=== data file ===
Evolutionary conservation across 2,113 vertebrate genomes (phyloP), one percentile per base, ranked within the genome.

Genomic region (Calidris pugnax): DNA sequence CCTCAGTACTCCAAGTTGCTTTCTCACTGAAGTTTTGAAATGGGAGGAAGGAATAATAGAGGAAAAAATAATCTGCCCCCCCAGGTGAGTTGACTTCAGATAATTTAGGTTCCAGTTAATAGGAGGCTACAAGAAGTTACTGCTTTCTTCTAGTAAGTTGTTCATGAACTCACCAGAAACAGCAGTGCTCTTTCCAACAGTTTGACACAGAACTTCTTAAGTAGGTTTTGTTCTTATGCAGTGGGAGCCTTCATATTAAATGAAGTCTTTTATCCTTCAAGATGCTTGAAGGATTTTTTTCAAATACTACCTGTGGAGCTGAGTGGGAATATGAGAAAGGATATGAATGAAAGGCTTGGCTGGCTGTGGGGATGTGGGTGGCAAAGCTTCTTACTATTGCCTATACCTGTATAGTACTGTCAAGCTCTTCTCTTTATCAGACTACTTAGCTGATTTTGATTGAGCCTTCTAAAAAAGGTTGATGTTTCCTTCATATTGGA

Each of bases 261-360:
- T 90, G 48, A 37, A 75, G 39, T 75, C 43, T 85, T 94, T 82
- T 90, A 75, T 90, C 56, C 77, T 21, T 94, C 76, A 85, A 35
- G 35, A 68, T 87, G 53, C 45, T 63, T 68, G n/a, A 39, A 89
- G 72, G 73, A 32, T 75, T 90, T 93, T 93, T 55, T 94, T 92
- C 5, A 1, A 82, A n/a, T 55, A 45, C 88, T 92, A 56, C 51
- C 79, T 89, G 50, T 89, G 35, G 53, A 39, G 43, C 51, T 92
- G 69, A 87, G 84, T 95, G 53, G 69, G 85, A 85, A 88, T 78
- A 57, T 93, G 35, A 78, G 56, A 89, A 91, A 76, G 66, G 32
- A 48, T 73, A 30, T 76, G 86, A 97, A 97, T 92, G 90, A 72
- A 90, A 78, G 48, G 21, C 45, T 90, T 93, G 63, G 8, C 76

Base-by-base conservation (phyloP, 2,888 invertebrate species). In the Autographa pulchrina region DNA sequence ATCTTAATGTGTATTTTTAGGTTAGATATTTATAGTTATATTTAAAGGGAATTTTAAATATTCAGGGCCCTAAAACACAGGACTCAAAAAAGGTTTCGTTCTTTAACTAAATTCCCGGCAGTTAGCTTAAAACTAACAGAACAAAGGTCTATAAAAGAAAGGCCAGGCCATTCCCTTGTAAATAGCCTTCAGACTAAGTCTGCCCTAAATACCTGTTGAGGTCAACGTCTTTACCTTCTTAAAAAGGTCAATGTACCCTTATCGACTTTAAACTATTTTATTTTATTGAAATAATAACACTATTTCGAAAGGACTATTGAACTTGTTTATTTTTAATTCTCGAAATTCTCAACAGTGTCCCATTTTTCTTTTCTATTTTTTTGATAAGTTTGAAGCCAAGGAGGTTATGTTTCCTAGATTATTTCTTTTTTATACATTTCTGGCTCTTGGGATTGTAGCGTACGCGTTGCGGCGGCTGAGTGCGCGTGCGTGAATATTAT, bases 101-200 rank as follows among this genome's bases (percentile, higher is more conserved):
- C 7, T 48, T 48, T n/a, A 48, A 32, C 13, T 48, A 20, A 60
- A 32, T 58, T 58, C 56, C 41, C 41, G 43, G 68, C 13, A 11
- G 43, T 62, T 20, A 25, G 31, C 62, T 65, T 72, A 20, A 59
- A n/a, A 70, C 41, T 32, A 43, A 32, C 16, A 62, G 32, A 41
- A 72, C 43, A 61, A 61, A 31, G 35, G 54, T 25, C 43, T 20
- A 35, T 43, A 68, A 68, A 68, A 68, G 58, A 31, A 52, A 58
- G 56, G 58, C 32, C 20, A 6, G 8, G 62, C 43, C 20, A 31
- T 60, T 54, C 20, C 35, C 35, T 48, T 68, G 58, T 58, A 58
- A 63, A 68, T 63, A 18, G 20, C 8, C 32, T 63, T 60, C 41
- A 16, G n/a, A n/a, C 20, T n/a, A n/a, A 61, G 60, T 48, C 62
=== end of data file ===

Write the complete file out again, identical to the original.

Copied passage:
Evolutionary conservation across 2,113 vertebrate genomes (phyloP), one percentile per base, ranked within the genome.

Genomic region (Calidris pugnax): DNA sequence CCTCAGTACTCCAAGTTGCTTTCTCACTGAAGTTTTGAAATGGGAGGAAGGAATAATAGAGGAAAAAATAATCTGCCCCCCCAGGTGAGTTGACTTCAGATAATTTAGGTTCCAGTTAATAGGAGGCTACAAGAAGTTACTGCTTTCTTCTAGTAAGTTGTTCATGAACTCACCAGAAACAGCAGTGCTCTTTCCAACAGTTTGACACAGAACTTCTTAAGTAGGTTTTGTTCTTATGCAGTGGGAGCCTTCATATTAAATGAAGTCTTTTATCCTTCAAGATGCTTGAAGGATTTTTTTCAAATACTACCTGTGGAGCTGAGTGGGAATATGAGAAAGGATATGAATGAAAGGCTTGGCTGGCTGTGGGGATGTGGGTGGCAAAGCTTCTTACTATTGCCTATACCTGTATAGTACTGTCAAGCTCTTCTCTTTATCAGACTACTTAGCTGATTTTGATTGAGCCTTCTAAAAAAGGTTGATGTTTCCTTCATATTGGA

Each of bases 261-360:
- T 90, G 48, A 37, A 75, G 39, T 75, C 43, T 85, T 94, T 82
- T 90, A 75, T 90, C 56, C 77, T 21, T 94, C 76, A 85, A 35
- G 35, A 68, T 87, G 53, C 45, T 63, T 68, G n/a, A 39, A 89
- G 72, G 73, A 32, T 75, T 90, T 93, T 93, T 55, T 94, T 92
- C 5, A 1, A 82, A n/a, T 55, A 45, C 88, T 92, A 56, C 51
- C 79, T 89, G 50, T 89, G 35, G 53, A 39, G 43, C 51, T 92
- G 69, A 87, G 84, T 95, G 53, G 69, G 85, A 85, A 88, T 78
- A 57, T 93, G 35, A 78, G 56, A 89, A 91, A 76, G 66, G 32
- A 48, T 73, A 30, T 76, G 86, A 97, A 97, T 92, G 90, A 72
- A 90, A 78, G 48, G 21, C 45, T 90, T 93, G 63, G 8, C 76

Base-by-base conservation (phyloP, 2,888 invertebrate species). In the Autographa pulchrina region DNA sequence ATCTTAATGTGTATTTTTAGGTTAGATATTTATAGTTATATTTAAAGGGAATTTTAAATATTCAGGGCCCTAAAACACAGGACTCAAAAAAGGTTTCGTTCTTTAACTAAATTCCCGGCAGTTAGCTTAAAACTAACAGAACAAAGGTCTATAAAAGAAAGGCCAGGCCATTCCCTTGTAAATAGCCTTCAGACTAAGTCTGCCCTAAATACCTGTTGAGGTCAACGTCTTTACCTTCTTAAAAAGGTCAATGTACCCTTATCGACTTTAAACTATTTTATTTTATTGAAATAATAACACTATTTCGAAAGGACTATTGAACTTGTTTATTTTTAATTCTCGAAATTCTCAACAGTGTCCCATTTTTCTTTTCTATTTTTTTGATAAGTTTGAAGCCAAGGAGGTTATGTTTCCTAGATTATTTCTTTTTTATACATTTCTGGCTCTTGGGATTGTAGCGTACGCGTTGCGGCGGCTGAGTGCGCGTGCGTGAATATTAT, bases 101-200 rank as follows among this genome's bases (percentile, higher is more conserved):
- C 7, T 48, T 48, T n/a, A 48, A 32, C 13, T 48, A 20, A 60
- A 32, T 58, T 58, C 56, C 41, C 41, G 43, G 68, C 13, A 11
- G 43, T 62, T 20, A 25, G 31, C 62, T 65, T 72, A 20, A 59
- A n/a, A 70, C 41, T 32, A 43, A 32, C 16, A 62, G 32, A 41
- A 72, C 43, A 61, A 61, A 31, G 35, G 54, T 25, C 43, T 20
- A 35, T 43, A 68, A 68, A 68, A 68, G 58, A 31, A 52, A 58
- G 56, G 58, C 32, C 20, A 6, G 8, G 62, C 43, C 20, A 31
- T 60, T 54, C 20, C 35, C 35, T 48, T 68, G 58, T 58, A 58
- A 63, A 68, T 63, A 18, G 20, C 8, C 32, T 63, T 60, C 41
- A 16, G n/a, A n/a, C 20, T n/a, A n/a, A 61, G 60, T 48, C 62